He covers what econs knew before the crisis in financial regulation space.
The thoughts could be divided into two schools:As policymakers entered 2007, the economics literature offered them two broad but fundamentally different views of the world — two theories of financial instability. One tends to view market institutions and contracts as relatively fixed and the resulting financial system as inherently prone to the type of instability depicted by the simple model of bank runs. Under this theory, an expectation of government support may be necessary to make crises less likely, although that support necessitates regulatory oversight and constraints on banks to replace the market discipline that is lost when counterparties feel protected by government guarantees.
]In the alternative view, private financial arrangements are themselves adaptable and endogenous. Much of the vulnerability observed in financial markets is itself the induced response of market institutions and behaviors to the expectation of government backstop support in the event of distress. In the absence of that expectation, there would be stronger incentives to seek more robust arrangements.
So on the eve of 2007, policymakers were faced with two broad, competing views on the origins of financial market fragility — either it was inherent in the structure of financial arrangements, or it was induced by expectations of government support.
The US policymakers entered the crisis mainly schooled in the first thought. This led to perverse incentives and too big to fail problem. He of course believed in the second school.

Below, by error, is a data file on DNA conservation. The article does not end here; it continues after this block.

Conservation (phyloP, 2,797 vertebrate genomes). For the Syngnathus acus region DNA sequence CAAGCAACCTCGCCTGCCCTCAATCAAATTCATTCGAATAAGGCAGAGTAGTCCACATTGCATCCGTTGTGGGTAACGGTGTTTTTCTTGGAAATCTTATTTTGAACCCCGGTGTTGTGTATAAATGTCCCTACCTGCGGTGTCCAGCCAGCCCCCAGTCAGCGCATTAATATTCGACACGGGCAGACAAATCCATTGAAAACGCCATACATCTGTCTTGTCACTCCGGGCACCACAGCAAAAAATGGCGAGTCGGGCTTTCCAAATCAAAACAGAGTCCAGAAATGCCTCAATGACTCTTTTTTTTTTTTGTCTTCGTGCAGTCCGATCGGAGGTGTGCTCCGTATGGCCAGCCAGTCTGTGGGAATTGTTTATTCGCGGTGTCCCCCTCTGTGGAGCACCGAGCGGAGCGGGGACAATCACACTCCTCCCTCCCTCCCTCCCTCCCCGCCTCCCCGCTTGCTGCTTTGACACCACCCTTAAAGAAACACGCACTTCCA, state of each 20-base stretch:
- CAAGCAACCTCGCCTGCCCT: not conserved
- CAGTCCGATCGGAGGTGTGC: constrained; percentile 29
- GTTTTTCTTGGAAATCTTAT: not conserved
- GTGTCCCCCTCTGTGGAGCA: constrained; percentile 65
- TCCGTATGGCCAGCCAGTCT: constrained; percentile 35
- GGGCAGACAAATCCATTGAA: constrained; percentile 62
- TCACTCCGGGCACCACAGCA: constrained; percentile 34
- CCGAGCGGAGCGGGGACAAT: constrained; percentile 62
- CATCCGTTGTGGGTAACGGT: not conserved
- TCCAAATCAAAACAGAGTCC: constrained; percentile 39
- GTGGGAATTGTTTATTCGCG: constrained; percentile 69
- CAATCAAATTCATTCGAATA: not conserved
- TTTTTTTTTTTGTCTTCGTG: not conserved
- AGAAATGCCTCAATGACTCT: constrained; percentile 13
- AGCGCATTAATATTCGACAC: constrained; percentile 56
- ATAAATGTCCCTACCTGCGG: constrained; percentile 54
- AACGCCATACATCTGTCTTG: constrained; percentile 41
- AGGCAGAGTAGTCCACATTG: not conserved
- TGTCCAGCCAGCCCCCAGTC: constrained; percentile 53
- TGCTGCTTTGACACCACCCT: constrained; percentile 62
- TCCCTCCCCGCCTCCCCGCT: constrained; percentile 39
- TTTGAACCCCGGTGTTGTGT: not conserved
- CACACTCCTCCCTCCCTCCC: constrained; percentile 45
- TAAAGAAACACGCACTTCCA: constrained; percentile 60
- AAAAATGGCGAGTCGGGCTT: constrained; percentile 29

He even discusses the broad research which led to development of these two theories starting from Douglas Diamond and Philip Dybvig theories, mechanism design etc.
He hopes we limit these government interventions and let markets function on their own:
There’s no doubt that the crisis will stimulate research for decades to come. Given the magnitude of the interventions we’ve seen, research that improves financial policy could yield enormous social benefits. In this connection I would note that our most recent estimates at the Richmond Fed are that, as of December 31, 2011, 57 percent of financial sector liabilities benefit from perceived government support. This is up from 45 percent over a decade ago and reflects in part an expansion of implied commitments based on new precedents set during this crisis. In my view, this growth in government support for the financial sector is not sustainable. As economic policy challenges go, I would rate this as second only to the looming federal fiscal imbalance. I sincerely hope we can make progress in the years ahead.
Nice coverage on financial sector policy research..